Handout:  I can do something! (Debbie Silver, 2006).
Student Profiles
What do we need to know?
Reading level
English language proficiency.
Level of adult supervision and involvement at home.
Personal interests
Preferred learning styles
Least favorite things
Fears
Strength areas (Multiple Intelligences)
“Great teachers never lose their Marvels!”
Recognizing differences
Objectives:  to introduce the concept of differentiation
Materials:  Many lemons, one per participant.
Procedures:
Give each teacher a lemon as they come into the meeting and then have them hold it for a while.  Tell them to bond with the lemon and examine the lemon.  Collect part way through the meeting and then at the end dump them out on a table and have them find their lemon.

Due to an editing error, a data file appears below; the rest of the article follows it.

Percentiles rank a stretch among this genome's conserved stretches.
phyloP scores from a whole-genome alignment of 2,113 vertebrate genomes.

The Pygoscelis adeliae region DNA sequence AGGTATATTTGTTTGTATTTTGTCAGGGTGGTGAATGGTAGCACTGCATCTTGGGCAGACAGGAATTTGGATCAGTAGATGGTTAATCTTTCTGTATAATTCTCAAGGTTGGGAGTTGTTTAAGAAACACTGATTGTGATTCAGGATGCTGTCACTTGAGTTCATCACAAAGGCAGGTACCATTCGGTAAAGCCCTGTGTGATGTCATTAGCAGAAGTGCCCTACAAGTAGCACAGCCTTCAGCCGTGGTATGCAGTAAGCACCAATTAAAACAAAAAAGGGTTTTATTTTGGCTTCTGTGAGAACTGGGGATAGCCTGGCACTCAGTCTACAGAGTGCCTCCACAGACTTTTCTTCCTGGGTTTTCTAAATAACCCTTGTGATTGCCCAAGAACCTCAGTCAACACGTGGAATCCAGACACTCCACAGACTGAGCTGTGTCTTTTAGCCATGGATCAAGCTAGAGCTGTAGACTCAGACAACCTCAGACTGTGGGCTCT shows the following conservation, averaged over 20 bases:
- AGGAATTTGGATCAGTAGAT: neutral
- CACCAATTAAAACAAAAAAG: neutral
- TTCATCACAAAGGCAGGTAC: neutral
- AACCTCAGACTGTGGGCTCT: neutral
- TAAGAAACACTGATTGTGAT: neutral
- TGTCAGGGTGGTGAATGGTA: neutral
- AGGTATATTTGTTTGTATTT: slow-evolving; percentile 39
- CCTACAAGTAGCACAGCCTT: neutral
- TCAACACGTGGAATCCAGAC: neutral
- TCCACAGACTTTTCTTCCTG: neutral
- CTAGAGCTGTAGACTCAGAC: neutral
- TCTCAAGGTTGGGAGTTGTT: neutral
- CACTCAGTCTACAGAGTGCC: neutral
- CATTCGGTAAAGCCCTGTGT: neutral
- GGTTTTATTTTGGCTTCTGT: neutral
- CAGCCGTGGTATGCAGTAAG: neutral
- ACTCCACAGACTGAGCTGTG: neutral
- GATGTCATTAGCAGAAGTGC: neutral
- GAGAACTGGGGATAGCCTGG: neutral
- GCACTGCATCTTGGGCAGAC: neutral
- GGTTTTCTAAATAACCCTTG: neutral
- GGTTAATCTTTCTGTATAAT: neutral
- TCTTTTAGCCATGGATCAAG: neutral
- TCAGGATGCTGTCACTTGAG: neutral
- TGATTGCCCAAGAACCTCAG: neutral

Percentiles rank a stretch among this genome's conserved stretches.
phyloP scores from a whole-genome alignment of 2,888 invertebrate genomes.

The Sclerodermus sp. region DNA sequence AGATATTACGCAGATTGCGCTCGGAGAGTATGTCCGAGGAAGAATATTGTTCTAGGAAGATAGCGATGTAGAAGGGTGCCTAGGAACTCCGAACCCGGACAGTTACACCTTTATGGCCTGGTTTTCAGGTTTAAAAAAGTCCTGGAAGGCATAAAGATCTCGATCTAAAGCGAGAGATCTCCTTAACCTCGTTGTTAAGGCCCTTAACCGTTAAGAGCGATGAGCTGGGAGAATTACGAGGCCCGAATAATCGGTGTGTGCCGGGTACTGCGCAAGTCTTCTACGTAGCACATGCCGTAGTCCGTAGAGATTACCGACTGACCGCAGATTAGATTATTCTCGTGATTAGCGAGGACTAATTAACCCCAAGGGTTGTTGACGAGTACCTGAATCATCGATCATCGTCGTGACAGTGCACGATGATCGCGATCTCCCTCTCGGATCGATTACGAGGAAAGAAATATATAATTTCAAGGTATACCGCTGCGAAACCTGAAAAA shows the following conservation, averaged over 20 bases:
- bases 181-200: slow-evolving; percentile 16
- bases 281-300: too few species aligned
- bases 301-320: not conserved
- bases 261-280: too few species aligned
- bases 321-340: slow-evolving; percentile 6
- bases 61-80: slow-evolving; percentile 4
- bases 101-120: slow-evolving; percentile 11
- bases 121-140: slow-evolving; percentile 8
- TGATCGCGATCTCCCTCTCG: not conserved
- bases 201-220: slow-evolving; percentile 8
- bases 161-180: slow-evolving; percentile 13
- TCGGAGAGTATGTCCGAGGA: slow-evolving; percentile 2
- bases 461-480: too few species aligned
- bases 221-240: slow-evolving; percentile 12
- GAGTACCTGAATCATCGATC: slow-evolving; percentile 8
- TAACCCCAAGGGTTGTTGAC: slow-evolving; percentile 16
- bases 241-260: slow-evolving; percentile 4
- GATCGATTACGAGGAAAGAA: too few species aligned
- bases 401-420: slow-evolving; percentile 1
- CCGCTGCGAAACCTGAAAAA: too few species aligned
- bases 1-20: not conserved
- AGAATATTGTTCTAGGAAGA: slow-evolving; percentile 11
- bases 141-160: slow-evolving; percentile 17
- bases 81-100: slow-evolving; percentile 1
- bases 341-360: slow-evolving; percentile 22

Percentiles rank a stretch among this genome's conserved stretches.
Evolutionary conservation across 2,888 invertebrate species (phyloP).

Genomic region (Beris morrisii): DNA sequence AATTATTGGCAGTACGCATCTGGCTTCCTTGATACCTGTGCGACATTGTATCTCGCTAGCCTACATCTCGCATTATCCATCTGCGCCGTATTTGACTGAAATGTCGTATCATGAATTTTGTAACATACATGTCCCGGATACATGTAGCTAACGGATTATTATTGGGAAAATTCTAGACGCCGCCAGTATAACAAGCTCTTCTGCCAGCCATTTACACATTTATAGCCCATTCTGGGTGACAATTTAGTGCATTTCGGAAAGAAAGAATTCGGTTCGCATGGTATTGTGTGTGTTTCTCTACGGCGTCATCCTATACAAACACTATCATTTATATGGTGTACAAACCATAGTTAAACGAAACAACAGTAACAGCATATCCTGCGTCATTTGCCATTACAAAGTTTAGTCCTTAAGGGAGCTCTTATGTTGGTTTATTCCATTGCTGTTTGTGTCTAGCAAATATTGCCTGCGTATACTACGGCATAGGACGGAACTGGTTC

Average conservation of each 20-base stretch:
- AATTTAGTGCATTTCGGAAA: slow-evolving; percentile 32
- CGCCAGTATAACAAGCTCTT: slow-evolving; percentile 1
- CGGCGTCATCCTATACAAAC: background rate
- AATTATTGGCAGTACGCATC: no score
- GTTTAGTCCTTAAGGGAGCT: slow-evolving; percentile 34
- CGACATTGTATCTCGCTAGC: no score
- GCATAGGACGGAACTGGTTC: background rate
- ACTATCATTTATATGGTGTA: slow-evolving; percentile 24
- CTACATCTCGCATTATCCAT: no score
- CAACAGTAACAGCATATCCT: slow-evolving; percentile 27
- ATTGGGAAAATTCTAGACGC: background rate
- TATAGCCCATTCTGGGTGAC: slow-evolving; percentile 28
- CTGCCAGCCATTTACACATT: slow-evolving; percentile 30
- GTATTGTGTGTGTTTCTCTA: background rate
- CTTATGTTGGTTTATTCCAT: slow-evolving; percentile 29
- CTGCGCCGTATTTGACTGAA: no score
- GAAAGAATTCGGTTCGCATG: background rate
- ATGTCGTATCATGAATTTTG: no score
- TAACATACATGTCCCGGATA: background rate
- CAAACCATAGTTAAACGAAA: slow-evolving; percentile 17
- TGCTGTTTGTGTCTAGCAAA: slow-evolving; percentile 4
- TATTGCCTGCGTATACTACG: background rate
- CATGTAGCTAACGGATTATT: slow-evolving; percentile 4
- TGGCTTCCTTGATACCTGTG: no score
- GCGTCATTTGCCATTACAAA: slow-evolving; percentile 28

Even though they are similar, they will find differences and find their lemon.
What does the following run-on sentence say?
i a m n o w h e r e
I am now here
I am no where
Practicing Safe Stress
Two Wolves Inside story
an elder Cherokee Natie American was teaching his grandchildren about life . . .
IALAC  Activity
100 ways to enhance self concept in the classroom.
Killer Statements
I Am Loved And Capable
Tell a story of people having a bad day . . .
Tear away the paper with IALAC on it as you tell all the terrible events of the story or day.
Don’t take stuff away that you don’t give back emotionally to the teacher.
CEU Code LZ9
Website:  www.debbiesilver.com  password:  iamateacher  NMSA 2009 zip file.

Events & Happenings:

Calendar of Events: